Research Article

Fake news on Twitter during the 2016 U.S. presidential election

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Science  25 Jan 2019:
Vol. 363, Issue 6425, pp. 374-378
DOI: 10.1126/science.aau2706
  • Fig. 1 Prevalence over time and concentration of fake news sources.

    (A) Daily percentage of exposures to black, red, and orange fake news sources, relative to all exposures to political URLs. Exposures were summed across all panel members. (B to D) Empirical cumulative distribution functions showing distribution of exposures among websites (B), distribution of shares by panel members (C), and distribution of exposures among panel members (D). The x axis represents percentage of websites or panel members responsible for a given percentage (y axis) of all exposures or shares. Black, red, and orange lines represent fake news sources; blue line denotes all other sources. This distribution was not comparable for (B) because of the much larger number of sources in its tail and the fundamentally different selection process involved.

  • Fig. 2 Shares and exposures of political URLs by outlier accounts, many of which were also SS-F accounts.

    (A) Overall supersharers: top 1% among panelists sharing any political URLs, accounting for 49% of all shares and 82% of fake news shares. Letters above bars indicate political affinities. (B) Overall superconsumers: top 1% among panelists exposed to any political URLs, accounting for 12% of all exposures and 74% of fake news exposures. Black, red, and orange bars represent content from fake news sources; yellow or gray bars denote nonfake content (SS-F accounts are shown in yellow). The rightmost bar shows, for scale, the remainder of the panel’s fake news shares (A) or exposures (B).

  • Fig. 3 Probability density estimates for the percentage of content from fake news sources in people’s news feeds (for people with any fake news exposures).

    The number of individuals in each subgroup (N) and the percent with nonzero exposures to fake news sources are shown.

  • Fig. 4 Key individual characteristics associated with exposure to and sharing of fake news sources.

    The proportion of an individual’s political exposures coming from fake news sources as a function of (A) number of political exposures, excluding fake news sources, and (B) age. Estimates are based on binomial regression models fitted separately to each political affinity subgroup. Blue, liberal; black, center; red, conservative. (C to E) An individual’s likelihood of sharing one or more URLs from fake news sources as a function of (C) number of shares of political URLs, (D) number of exposures to fake news sources, and (E) political affinity. (F to I) Likelihood of a liberal (D) or conservative (R) individual sharing a political URL to which they have been exposed, depending on the political congruency and veracity of the source: (F) congruent and fake, (G) incongruent and fake, (H) congruent and nonfake, and (I) incongruent and nonfake. Brackets indicate significantly different pairs: **P < 0.01, ***P < 0.001. All estimates and 95% CIs [gray shaded regions in (A) to (D); line segments in (E) to (I)] are based on regression models specified in SM S.11 to S.13, with the remaining model variables held constant to their median or most common level.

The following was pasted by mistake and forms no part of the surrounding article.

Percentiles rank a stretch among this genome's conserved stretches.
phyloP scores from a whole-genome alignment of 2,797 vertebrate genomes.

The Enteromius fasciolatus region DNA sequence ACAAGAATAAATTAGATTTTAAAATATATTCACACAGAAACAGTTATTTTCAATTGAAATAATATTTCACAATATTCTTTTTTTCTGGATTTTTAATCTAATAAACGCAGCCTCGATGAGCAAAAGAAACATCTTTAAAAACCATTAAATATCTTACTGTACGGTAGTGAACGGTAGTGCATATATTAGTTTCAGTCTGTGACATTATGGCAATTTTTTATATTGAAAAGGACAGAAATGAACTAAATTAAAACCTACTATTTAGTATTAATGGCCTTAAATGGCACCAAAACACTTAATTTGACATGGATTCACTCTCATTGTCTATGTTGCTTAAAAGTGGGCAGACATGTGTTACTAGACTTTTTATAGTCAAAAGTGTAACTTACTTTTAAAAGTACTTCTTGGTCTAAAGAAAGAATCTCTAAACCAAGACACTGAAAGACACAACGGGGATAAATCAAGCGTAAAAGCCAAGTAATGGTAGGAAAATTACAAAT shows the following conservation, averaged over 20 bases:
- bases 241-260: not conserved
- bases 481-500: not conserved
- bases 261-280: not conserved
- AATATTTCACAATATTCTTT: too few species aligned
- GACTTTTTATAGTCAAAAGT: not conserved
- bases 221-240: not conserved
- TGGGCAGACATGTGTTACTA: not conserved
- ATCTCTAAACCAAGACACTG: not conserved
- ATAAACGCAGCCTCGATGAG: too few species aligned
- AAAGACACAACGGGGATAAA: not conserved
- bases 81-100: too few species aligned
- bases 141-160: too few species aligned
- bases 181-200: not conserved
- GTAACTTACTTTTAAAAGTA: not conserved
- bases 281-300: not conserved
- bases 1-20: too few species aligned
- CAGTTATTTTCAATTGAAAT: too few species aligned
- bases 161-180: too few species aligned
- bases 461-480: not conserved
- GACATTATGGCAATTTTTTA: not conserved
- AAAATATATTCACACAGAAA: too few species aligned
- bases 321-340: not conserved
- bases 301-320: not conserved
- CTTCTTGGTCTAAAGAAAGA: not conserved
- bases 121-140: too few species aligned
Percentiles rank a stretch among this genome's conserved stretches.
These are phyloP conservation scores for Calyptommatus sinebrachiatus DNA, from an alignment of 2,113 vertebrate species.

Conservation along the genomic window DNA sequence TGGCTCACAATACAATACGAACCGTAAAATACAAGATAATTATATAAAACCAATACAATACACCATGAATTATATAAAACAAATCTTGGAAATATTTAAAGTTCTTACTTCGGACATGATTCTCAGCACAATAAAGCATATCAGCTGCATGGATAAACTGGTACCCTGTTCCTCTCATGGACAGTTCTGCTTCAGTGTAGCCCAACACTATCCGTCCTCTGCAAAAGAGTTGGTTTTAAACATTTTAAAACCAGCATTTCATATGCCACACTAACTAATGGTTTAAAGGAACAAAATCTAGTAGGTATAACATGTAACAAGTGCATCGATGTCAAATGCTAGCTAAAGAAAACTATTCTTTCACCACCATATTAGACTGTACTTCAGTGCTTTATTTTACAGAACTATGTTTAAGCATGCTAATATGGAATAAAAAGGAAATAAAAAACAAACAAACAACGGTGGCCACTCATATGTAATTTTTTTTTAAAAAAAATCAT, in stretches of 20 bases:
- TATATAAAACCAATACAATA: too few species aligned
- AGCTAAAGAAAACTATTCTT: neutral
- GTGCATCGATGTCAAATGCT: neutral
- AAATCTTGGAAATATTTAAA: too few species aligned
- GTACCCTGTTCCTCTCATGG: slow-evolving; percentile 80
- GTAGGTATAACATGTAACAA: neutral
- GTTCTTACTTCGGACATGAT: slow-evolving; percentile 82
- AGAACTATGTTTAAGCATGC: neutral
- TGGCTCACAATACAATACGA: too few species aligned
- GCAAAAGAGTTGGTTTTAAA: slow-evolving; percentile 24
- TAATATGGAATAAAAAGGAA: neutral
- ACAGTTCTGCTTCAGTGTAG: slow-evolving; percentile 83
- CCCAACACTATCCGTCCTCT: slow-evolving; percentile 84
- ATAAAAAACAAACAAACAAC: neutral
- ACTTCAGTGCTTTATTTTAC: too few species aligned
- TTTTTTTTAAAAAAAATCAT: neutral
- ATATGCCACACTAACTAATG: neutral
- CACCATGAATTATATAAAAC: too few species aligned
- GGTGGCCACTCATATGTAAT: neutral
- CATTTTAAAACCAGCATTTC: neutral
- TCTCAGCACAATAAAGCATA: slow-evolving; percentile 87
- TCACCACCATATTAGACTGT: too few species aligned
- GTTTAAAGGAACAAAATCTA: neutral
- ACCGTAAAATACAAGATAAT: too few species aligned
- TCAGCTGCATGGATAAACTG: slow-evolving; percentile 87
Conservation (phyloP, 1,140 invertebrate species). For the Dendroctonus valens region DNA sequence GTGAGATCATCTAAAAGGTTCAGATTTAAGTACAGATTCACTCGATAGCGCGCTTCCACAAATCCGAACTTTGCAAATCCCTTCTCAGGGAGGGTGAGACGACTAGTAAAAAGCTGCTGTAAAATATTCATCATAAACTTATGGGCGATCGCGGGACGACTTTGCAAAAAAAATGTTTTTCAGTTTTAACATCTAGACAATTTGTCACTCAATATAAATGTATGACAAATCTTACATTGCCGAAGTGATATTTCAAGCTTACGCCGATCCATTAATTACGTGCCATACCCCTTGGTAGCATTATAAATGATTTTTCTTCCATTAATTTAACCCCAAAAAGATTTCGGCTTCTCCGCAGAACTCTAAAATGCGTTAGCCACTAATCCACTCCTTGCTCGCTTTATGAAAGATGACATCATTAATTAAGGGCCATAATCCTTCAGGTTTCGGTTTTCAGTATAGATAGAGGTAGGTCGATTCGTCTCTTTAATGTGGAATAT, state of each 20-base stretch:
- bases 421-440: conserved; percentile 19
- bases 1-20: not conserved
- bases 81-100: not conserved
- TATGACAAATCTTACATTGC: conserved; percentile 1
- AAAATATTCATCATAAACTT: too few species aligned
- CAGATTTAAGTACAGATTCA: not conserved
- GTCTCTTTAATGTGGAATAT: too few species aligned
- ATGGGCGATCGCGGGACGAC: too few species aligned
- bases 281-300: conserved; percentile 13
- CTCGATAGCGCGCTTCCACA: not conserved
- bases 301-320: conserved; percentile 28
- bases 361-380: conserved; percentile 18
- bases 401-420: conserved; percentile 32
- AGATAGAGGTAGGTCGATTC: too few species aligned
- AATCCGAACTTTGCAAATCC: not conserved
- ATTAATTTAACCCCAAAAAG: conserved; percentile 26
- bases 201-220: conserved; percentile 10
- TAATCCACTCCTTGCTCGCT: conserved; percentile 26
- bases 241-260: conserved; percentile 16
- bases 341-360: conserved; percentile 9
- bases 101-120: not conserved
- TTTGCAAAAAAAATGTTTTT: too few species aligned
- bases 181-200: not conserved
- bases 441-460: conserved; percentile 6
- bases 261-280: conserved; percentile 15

• Fig. 5 Coexposure network.

    Each node is a political news, blog, or fact-checking website. Edges link pairs of sites where an unusually high number of (nonoutlier) panel members were exposed to content from both sites, controlling for the popularity of each site. Filled nodes represent fake news sources. Node colors indicate groups (1, green; 2, orange; 3, purple; 4, gray) identified via an ensemble of clustering algorithms. Sites with the highest exposures are sized slightly larger. See fig. S10 for node labels.

Supplementary Materials

  • Fake news on Twitter during the 2016 U.S. presidential election

    Nir Grinberg, Kenneth Joseph, Lisa Friedland, Briony Swire-Thompson, David Lazer

    Materials/Methods, Supplementary Text, Tables, Figures, and/or References

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    • Supplementary Text 
    • Figs. S1 to S14
    • Tables S1 to S7
    • References 

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